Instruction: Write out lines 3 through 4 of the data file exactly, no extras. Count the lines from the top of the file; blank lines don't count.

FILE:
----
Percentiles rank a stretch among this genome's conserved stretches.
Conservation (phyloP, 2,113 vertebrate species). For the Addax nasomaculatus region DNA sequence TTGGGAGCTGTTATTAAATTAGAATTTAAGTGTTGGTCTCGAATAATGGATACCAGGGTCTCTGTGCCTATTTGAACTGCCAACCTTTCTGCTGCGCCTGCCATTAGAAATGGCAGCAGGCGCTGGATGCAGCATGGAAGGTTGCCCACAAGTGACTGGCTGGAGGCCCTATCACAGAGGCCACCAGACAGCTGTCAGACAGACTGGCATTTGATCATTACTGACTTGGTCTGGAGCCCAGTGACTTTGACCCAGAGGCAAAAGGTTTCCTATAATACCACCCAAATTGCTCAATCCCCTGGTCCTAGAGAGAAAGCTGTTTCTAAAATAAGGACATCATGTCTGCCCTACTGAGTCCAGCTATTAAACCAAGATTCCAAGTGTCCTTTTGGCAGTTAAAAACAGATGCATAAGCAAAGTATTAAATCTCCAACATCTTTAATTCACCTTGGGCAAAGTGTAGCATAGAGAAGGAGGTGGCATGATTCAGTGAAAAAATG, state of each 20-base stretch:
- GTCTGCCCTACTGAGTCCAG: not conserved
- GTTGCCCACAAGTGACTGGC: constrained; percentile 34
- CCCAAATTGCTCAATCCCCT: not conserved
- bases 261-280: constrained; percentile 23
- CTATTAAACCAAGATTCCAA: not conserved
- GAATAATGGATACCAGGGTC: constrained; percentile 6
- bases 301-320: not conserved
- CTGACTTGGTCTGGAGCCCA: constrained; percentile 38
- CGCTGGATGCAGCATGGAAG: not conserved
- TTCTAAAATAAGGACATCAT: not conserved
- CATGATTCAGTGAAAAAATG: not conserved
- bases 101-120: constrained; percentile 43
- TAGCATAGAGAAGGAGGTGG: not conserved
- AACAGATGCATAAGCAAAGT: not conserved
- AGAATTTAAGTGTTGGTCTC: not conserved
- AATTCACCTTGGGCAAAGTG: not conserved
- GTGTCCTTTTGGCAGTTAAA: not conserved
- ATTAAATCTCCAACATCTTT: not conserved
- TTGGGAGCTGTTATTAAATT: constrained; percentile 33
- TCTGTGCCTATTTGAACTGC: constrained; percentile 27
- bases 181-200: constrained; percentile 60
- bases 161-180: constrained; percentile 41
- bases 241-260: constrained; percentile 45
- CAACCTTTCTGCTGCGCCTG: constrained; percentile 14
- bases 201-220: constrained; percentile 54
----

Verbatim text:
- GTCTGCCCTACTGAGTCCAG: not conserved
- GTTGCCCACAAGTGACTGGC: constrained; percentile 34